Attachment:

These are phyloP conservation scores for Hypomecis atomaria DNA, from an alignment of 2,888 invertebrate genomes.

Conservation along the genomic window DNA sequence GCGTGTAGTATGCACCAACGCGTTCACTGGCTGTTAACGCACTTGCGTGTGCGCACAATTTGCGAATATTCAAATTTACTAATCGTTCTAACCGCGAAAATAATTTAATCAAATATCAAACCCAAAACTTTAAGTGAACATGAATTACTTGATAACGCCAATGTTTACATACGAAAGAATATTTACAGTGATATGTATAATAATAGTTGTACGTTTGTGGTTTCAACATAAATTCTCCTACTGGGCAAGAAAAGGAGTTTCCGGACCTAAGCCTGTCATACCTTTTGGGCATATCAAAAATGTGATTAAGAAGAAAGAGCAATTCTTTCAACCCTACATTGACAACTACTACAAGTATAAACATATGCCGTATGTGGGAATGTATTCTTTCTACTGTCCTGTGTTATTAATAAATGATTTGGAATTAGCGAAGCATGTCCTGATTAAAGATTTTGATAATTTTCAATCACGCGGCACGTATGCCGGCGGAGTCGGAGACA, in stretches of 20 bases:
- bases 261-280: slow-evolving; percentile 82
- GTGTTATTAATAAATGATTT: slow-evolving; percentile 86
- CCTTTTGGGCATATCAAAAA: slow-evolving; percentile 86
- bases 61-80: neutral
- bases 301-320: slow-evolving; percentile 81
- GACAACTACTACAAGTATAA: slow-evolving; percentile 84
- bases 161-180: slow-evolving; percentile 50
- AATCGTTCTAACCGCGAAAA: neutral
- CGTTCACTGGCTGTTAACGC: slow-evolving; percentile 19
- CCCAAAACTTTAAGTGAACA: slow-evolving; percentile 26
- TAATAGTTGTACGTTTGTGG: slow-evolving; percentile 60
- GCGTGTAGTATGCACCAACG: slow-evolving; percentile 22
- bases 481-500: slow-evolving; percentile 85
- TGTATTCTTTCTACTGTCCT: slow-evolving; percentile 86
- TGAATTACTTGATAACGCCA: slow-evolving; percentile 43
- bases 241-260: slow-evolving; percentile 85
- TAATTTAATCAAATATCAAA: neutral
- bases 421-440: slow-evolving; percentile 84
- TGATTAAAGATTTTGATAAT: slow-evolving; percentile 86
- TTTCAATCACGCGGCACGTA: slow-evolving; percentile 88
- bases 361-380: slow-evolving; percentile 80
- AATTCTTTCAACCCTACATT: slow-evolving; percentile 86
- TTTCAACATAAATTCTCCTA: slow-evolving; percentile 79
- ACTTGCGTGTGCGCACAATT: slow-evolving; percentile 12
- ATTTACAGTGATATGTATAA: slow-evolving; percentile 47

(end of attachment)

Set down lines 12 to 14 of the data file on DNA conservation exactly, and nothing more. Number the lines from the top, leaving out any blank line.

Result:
- CCCAAAACTTTAAGTGAACA: slow-evolving; percentile 26
- TAATAGTTGTACGTTTGTGG: slow-evolving; percentile 60
- GCGTGTAGTATGCACCAACG: slow-evolving; percentile 22